Test your ransomware recovery plan to safeguard data
Testing your restore process prior to an attack is a major part of surviving a ransomware infection. Reduce recovery time and ensure data is secure with planning and preparation.
Ransomware is a favorite way for unscrupulous people to make money, so you need to ensure your organization won't end up paying a ransom. Having a ransomware recovery plan is crucial to surviving an attack. Every device on your network should be patched and running an up-to-date antimalware product. Invest in training both IT staff and line-of-business staff so they are aware of how ransomware can get into the network, what signs to look for and how they should respond.
Unfortunately, we know from the WannaCry virus that these protections alone are not enough, so planning a recovery strategy is crucial. Backups are your best method of recovery; they should be trusted and include all the files needed to recover compromised data.
How often do you back up?
If you need to restore from the last backup, all the work between the time of the backup and the ransomware infection will be lost. The recovery point objective (RPO) is the acceptable period of data loss the business has agreed to, and it's an important part of a ransomware strategy. Different applications often have different RPO requirements.
When testing your ransomware recovery plan, ensure backups run frequently enough that any potential data loss is acceptable. Many products can back up near continuously, provided you have space to store the data.
How long does a restore take?
Restore time is at the center of the business impact of a ransomware infection. The recovery time objective (RTO) is the time from an event that stops work until work can resume. Like RPO, there will probably be different RTOs for different applications. The bottom line is that the longer the recovery time, the higher the cost to the business for the infection. If the restore cannot start until backup tapes are retrieved from off-site storage, an outage could last hours or days.
On the other hand, if your infrastructure allows for immediate rollback, you may be able to recover data very quickly. Bear in mind that PCs infected with ransomware need to be removed from your network before any recovery can start. Otherwise, the ransomware will re-encrypt the restored files.
You can help to reduce recovery times by educating users about ransomware, particularly how to recognize an infection and how to respond to the situation. The first response may simply be to shut down the PC and phone the help desk.
Can you trust your backups?
The only way to trust your backup strategy is to test your data restoration process. Users accidentally deleting their files usually provide IT staff with a natural reason to restore individual files. If users are not requesting restores, then scheduling weekly or monthly restoration tests as part of your ransomware recovery plan can help verify that file restoration is possible.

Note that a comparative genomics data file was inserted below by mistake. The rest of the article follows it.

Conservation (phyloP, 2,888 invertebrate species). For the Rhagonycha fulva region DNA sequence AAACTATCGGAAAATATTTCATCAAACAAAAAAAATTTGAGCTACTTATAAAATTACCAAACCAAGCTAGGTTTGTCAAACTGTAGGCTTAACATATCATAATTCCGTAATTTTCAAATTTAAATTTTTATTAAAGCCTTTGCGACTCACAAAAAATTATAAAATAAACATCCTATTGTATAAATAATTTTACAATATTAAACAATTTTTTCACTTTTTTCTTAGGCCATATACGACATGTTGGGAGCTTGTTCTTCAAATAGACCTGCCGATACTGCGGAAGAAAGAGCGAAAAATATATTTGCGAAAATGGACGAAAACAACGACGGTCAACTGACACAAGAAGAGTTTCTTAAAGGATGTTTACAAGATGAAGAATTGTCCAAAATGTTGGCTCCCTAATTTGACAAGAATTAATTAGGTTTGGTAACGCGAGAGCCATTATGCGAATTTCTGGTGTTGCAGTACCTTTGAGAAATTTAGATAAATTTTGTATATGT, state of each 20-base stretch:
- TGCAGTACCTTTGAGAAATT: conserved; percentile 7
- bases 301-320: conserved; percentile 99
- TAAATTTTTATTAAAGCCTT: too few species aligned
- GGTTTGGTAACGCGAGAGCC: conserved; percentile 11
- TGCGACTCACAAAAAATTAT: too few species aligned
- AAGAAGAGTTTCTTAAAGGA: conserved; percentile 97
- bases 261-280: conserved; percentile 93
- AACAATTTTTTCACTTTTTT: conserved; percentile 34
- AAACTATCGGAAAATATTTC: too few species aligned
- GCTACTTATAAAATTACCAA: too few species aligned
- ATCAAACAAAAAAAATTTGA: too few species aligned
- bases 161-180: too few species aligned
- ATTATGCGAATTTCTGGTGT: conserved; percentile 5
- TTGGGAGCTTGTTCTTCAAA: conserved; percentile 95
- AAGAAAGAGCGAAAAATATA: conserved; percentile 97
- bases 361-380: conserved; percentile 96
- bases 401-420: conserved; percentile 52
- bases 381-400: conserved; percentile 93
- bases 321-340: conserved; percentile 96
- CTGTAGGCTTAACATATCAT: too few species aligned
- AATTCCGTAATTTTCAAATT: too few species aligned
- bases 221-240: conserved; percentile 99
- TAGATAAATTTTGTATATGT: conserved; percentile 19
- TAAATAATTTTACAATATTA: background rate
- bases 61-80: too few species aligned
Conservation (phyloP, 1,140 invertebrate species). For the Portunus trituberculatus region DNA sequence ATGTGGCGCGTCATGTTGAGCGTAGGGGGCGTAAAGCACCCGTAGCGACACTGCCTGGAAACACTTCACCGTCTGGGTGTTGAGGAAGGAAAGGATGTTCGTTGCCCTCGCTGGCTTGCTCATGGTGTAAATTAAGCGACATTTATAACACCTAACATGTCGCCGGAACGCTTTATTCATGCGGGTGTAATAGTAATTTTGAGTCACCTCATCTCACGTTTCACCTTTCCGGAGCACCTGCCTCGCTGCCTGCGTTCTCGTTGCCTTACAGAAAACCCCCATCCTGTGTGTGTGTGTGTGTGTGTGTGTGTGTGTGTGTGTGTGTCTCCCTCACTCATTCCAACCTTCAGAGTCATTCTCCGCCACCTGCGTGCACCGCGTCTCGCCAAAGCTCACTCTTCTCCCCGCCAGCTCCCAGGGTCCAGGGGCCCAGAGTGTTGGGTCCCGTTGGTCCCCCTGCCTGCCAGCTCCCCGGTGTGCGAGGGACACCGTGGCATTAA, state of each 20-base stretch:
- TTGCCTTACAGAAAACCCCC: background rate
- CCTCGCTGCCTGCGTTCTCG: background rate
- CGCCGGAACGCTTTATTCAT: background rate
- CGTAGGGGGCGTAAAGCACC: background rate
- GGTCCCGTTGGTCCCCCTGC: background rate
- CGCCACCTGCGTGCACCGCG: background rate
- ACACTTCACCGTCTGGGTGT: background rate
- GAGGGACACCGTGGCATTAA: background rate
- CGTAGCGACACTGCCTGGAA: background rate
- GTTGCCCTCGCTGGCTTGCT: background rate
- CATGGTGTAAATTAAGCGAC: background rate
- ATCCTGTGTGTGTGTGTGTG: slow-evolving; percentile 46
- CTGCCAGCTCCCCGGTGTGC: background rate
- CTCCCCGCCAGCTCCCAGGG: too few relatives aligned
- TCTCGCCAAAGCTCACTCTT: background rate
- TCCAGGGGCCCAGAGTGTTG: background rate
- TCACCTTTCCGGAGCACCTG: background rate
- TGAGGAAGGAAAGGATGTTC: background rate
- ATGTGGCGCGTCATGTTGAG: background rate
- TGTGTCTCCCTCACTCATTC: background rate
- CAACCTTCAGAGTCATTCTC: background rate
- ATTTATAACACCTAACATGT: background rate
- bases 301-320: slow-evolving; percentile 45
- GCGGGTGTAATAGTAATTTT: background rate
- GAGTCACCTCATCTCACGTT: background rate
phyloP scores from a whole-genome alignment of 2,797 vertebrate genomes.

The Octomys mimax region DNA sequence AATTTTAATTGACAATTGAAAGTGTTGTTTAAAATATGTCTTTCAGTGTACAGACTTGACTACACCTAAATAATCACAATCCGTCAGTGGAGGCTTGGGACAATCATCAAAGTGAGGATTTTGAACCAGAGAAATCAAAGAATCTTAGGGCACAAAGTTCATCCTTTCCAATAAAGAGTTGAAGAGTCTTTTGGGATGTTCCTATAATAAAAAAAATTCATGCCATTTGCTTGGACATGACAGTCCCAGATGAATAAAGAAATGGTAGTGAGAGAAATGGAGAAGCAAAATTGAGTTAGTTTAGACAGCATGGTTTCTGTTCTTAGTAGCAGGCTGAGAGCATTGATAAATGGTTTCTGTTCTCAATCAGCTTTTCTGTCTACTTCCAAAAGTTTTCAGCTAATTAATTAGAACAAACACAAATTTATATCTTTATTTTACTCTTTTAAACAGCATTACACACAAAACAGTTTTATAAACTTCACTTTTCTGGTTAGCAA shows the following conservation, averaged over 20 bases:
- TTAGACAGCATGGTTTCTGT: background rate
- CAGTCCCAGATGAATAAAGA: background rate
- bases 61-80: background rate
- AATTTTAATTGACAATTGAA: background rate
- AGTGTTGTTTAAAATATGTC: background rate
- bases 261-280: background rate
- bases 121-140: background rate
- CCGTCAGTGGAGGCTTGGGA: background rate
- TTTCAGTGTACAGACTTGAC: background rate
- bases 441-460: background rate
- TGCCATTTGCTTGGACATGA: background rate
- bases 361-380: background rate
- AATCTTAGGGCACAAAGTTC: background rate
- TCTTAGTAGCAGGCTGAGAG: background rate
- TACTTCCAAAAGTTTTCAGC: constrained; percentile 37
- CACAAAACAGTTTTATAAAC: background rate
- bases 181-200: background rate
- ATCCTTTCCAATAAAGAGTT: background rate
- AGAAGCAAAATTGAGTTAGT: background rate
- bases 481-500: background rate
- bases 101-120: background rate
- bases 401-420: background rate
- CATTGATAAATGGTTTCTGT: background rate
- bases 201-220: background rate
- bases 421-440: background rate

Some ransomware infections are caused by a single, vulnerable computer and an unlucky or careless user. Just a few critical files are affected and the issue is detected quickly. More often, the ransomware infection rips through the whole network, and thousands of files are encrypted before the infection can be stopped. To recover from massive file encryption, you will need to do whole server restores and often multiple servers at the same time. Fast recovery is often entirely dependent on throughput; on-site disk systems or modern tape systems offer fast streaming restores.
Some storage systems allow virtual machines to be started directly from the backup store without any data copies. Any strictly off-site backup will have challenges. For off-site tapes or disks, you will need to wait for physical media to get back to your site. Restoration speeds for cloud-based backups are limited by your internet connection speed. I am a big fan of on-site backup stores for restores to production, coupled with cloud-based stores for long-term retention.
Are your files safe?
A significant ransomware trend is to encrypt backup files. Ransomware creators know that anyone who can restore from a backup will not pay the ransom, so they quickly target these files for deletion or encryption. So where do you store your backups? If they are on a file share, then they are vulnerable to ransomware. If the files are on a server, they are vulnerable to ransomware. Some careful security practices will help minimize the risk to your backup files and maximize your chance of recovery.
When crafting your ransomware recovery plan, you should have a backup service account that no one uses to log into a desktop and won't be used for any other purpose. Next, ensure that account is the only one with write access to the backup files. No other account should be able to encrypt or delete these files.
The key to recovering from a ransomware infection is to have secure backups that you know can be restored from promptly. Testing your ransomware recovery plan and educating users will go a long way in ensuring you never need to pay that ransom.